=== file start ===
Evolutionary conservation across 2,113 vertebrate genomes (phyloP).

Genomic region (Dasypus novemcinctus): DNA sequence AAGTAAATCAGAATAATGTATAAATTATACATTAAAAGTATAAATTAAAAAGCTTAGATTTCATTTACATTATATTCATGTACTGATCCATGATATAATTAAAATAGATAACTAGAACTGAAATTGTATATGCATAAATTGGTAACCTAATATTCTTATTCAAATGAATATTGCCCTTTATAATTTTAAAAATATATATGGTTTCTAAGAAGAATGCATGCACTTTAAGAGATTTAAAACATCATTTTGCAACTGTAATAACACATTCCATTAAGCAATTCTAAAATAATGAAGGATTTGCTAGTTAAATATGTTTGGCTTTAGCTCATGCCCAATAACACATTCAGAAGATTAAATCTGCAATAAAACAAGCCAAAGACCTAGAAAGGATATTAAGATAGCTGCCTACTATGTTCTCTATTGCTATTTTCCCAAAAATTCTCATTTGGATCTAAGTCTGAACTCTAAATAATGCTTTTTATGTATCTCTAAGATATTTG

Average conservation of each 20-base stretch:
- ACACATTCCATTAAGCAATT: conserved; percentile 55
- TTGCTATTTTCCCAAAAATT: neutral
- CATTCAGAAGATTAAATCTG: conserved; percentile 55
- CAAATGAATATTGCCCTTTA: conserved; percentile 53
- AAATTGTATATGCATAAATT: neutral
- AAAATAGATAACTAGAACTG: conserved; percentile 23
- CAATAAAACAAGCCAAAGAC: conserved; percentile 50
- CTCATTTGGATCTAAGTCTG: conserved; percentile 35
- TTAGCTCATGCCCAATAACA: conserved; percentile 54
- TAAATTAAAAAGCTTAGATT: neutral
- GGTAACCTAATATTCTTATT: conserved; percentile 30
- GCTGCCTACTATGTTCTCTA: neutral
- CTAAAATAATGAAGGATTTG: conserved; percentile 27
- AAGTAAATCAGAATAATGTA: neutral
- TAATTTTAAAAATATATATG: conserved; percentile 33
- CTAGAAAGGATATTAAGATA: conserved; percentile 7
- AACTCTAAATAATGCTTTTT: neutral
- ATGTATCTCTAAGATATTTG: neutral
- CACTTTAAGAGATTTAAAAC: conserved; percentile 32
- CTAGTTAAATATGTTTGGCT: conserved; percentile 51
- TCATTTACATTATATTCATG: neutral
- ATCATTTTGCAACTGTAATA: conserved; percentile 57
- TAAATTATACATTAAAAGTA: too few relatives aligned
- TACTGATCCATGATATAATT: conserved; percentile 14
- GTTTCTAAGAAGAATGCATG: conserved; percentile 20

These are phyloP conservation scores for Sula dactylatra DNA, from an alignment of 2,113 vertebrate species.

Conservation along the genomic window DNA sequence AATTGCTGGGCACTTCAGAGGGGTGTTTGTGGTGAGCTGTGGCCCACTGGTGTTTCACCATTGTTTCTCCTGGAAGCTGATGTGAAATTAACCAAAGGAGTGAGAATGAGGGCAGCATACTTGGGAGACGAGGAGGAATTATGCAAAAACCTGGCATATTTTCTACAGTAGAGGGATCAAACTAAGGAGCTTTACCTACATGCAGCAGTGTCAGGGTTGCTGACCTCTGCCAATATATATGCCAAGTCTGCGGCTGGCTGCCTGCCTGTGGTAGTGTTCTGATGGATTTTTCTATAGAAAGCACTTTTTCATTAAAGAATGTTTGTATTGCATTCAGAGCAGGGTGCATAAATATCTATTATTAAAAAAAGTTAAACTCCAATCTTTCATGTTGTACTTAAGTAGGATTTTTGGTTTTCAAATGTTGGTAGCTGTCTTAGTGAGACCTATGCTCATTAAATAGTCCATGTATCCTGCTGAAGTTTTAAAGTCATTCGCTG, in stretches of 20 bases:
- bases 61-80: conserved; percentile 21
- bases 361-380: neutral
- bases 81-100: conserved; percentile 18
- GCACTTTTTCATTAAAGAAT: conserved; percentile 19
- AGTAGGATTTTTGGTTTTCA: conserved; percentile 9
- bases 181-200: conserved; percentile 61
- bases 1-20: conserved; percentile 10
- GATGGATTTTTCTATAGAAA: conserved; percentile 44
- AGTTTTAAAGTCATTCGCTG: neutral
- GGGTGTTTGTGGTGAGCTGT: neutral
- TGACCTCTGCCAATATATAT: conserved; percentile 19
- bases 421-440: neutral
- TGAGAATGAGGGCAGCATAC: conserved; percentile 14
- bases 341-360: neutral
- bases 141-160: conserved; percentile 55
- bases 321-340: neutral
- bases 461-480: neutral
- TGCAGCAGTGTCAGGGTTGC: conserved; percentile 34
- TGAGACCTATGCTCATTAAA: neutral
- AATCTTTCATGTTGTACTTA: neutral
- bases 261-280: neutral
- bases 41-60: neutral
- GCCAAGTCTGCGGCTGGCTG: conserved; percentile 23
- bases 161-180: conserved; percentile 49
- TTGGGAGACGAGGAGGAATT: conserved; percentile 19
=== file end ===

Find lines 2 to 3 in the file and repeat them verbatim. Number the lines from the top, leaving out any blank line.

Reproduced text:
Genomic region (Dasypus novemcinctus): DNA sequence AAGTAAATCAGAATAATGTATAAATTATACATTAAAAGTATAAATTAAAAAGCTTAGATTTCATTTACATTATATTCATGTACTGATCCATGATATAATTAAAATAGATAACTAGAACTGAAATTGTATATGCATAAATTGGTAACCTAATATTCTTATTCAAATGAATATTGCCCTTTATAATTTTAAAAATATATATGGTTTCTAAGAAGAATGCATGCACTTTAAGAGATTTAAAACATCATTTTGCAACTGTAATAACACATTCCATTAAGCAATTCTAAAATAATGAAGGATTTGCTAGTTAAATATGTTTGGCTTTAGCTCATGCCCAATAACACATTCAGAAGATTAAATCTGCAATAAAACAAGCCAAAGACCTAGAAAGGATATTAAGATAGCTGCCTACTATGTTCTCTATTGCTATTTTCCCAAAAATTCTCATTTGGATCTAAGTCTGAACTCTAAATAATGCTTTTTATGTATCTCTAAGATATTTG

Average conservation of each 20-base stretch: